The biggest pop star in the world comes to the Sunshine State this week. She has shows in Fort Lauderdale, Miami, Orlando and then on Saturday night in Tampa at the St. Pete Times Forum.
Next month her third album, Born This Way, comes out; two years ago her second album, The Fame Monster, came out; three years ago her first album, The Fame, came out; four years ago she was a mostly unknown singer-songwriter in her native New York City; five years ago she was Stefani Germanotta.
Now, of course, she goes by Lady Gaga. She has recognizable musical talent — she plays the piano, writes her own songs and has a better than adequate voice — but so much of her success over these last few years has been self-consciously and brazenly based on the creation of a character.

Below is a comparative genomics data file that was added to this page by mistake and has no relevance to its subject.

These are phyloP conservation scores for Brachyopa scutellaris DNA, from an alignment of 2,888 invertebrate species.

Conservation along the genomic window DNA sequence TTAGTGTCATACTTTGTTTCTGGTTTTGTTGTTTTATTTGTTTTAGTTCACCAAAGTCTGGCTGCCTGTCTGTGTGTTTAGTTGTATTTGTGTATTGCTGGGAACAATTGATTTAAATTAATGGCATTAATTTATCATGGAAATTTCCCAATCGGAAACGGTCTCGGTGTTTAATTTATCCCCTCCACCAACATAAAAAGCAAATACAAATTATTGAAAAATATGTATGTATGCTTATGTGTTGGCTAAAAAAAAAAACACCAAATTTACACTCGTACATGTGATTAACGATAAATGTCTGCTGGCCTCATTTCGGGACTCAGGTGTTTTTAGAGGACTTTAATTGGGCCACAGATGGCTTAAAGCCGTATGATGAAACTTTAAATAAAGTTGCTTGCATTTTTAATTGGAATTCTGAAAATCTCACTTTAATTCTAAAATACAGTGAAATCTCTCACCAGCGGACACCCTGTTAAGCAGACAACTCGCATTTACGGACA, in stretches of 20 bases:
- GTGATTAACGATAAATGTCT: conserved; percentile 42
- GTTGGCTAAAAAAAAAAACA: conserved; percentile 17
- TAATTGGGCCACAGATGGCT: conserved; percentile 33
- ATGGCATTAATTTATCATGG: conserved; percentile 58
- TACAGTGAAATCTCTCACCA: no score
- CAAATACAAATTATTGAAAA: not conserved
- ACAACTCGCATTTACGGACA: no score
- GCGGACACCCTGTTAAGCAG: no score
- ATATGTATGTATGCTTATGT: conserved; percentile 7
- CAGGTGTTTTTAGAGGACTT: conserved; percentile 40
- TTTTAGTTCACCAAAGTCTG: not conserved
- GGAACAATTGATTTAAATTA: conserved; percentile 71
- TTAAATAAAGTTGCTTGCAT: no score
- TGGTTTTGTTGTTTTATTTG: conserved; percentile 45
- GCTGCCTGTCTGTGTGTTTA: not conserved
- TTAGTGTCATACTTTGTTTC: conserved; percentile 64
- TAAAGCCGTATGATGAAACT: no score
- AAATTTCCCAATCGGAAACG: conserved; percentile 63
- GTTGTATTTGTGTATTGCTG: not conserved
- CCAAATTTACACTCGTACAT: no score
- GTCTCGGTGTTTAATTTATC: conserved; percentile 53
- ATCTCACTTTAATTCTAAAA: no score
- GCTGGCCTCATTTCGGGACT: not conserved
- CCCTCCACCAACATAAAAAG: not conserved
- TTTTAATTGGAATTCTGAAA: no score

Her career and its rapid, eye-catching ascent, traced here through words of hers and also those of others, poses big questions about identity and celebrity in our post-millennial society. Maybe that's overstatement. But maybe it's not. Her millions of fans aren't the only people watching her.
Music and culture critics, students of celebrity and serious academics are fascinated, too.
They think who she is says something about who we are.
Her meteoric rise begins in 2006.
Check it out in the timeline below.
Michael Kruse can be reached at firstname.lastname@example.org or (727) 893-8751.